Over the last two years I have discovered quite a few exciting watchmakers located in the United States. It is also one of the most lucrative and progressive markets in the world. Ultimately this is because the demand is so high in this region. For that reason Devon, Sisu, Deep Blue, Lum-Tec, Egard and Lew & Huey are flourishing. There are also a range of artisans like Donald W. Corson, Frank Heydrich and Richard Paige who custom make all of their watches to order. In fact Richard is so proud of his heritage he even equips them all with vintage American mechanical movements.
Ball Watch has roots in Fredericktown, Ohio and was established by Webb C. Ball. Interestingly until twenty years ago direct descendants of the family owned the business. Subsequently in the early 1990’s the name was sold to Swiss investors. In a similar manner to Louis Moinet, Graham and Arnold & Son, they honour the fine traditions of the past. This is sympathetically reflected on their website, where information can be found about the history of the company and the online museum.
Previously I have tested Ball’s Engineer Hydrocarbon DeepQuest and their BMW Chronograph. Both of these timepieces display an enormous amount of character and were a pleasure to review. The Trainmaster Pulsemeter II is one of their latest and exciting models. Fortunately due the exceptional kindness of the Avstev Group in Sydney (http://www.avstev.com), I was able to get access to this fine watch.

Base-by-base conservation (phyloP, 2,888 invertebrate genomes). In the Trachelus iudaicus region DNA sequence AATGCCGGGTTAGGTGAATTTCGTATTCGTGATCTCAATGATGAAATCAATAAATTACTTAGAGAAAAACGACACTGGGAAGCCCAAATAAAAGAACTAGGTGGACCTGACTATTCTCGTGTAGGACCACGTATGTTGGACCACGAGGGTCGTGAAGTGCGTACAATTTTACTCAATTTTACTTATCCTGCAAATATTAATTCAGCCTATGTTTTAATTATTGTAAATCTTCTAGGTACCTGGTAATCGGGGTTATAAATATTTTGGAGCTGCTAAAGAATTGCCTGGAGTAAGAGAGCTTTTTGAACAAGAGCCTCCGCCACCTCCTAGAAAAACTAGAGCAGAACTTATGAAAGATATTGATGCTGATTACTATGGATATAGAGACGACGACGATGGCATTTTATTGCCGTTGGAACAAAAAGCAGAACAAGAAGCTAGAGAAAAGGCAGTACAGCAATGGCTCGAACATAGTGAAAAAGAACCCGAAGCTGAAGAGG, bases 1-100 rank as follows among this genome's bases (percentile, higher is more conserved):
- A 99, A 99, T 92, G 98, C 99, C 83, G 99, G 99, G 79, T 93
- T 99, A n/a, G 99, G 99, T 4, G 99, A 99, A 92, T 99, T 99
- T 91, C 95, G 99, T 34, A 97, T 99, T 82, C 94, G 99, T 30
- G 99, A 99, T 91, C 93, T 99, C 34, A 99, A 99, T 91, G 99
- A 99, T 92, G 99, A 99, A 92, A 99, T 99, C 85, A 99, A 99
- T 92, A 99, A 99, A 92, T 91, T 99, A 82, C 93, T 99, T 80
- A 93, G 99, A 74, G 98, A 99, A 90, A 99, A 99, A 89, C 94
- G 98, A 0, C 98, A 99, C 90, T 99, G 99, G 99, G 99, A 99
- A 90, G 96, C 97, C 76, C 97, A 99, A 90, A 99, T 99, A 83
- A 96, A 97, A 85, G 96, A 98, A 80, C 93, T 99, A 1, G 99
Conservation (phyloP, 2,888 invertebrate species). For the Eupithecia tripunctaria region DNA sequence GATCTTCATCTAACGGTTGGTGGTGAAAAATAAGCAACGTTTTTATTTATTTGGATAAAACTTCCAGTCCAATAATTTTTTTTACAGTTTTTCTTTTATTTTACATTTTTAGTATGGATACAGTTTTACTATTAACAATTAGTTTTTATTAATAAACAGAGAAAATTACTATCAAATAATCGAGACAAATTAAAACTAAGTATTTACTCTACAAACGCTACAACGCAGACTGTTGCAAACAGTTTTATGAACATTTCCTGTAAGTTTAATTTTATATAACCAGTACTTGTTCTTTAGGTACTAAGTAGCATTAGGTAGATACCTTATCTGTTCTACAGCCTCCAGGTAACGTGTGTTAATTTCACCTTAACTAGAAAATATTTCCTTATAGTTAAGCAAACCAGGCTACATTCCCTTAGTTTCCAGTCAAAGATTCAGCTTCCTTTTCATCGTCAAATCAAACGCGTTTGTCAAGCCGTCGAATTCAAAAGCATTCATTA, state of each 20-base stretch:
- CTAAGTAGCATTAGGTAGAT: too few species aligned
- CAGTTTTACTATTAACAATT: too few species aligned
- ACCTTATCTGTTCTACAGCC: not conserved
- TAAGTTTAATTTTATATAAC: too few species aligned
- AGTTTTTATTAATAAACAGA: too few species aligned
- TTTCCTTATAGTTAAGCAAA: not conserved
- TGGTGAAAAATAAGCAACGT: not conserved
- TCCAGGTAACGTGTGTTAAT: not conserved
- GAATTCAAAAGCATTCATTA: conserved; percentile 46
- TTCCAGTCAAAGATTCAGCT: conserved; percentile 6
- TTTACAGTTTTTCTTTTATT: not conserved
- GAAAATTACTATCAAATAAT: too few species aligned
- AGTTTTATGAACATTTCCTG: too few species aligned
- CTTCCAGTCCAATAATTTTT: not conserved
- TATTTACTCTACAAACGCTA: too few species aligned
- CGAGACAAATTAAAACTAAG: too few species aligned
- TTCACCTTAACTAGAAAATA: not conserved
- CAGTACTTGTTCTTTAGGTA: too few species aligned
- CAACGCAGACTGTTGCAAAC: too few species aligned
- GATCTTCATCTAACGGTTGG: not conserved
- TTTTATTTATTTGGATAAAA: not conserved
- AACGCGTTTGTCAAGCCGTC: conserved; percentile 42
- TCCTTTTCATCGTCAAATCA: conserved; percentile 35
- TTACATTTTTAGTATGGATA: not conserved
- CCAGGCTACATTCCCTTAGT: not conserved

Dimensionally the timepiece is slightly smaller than the Engineer Hydrocarbon DeepQuest and their BMW Chronograph measuring 42mm x 15.65mm. These proportions suit the style of watch and should appeal to a wide variety of buyers. Generally I found the timepiece sat comfortably on my wrist and I didn’t experience any friction from the lugs. Primarily this is down to the classical case design and choice of 316L stainless steel in production. Personally I would have expected a more exotic material like ceramic or titanium for a watch of this price. However that is purely my opinion and I am sure not everyone will agree with my viewpoint.
The Trainmaster Pulsemeter II has a really cool and distinctive façade. What makes this watch so attractive is the stylish black dial with contrasting gold markers and hands. These characteristics have been executed well and give the timepiece a high quality appearance. Other striking features include 18 micro gas tubes (for easy night time reading) three sporty sub counters, anti-reflective sapphire crystal lens and a large day/date window. Overall the composition is refined and the attention to detail is first rate.
At the heart of the watch is the reliable self-winding Caliber Ball RR1402, which is based on the ETA Valjoux 7750. The movement comprises 25-jewels and oscillates at a frequency of 28,800 vibrations per hour (4Hz). This mechanism is perfectly showcased through the sapphire crystal exhibition case back. Functionally the Trainmaster Pulsemeter II features hours, minutes, seconds, day/date and chronograph timers. The timepiece also is shock resistant to 5,000 Gs and is water resistant to a depth of 100 metres.
The Trainmaster Pulsemeter II (as tested) has a stainless steel bracelet with folding clasp. Priced at $3,999.
For more information visit the company’s website: http://www.ballwatch.com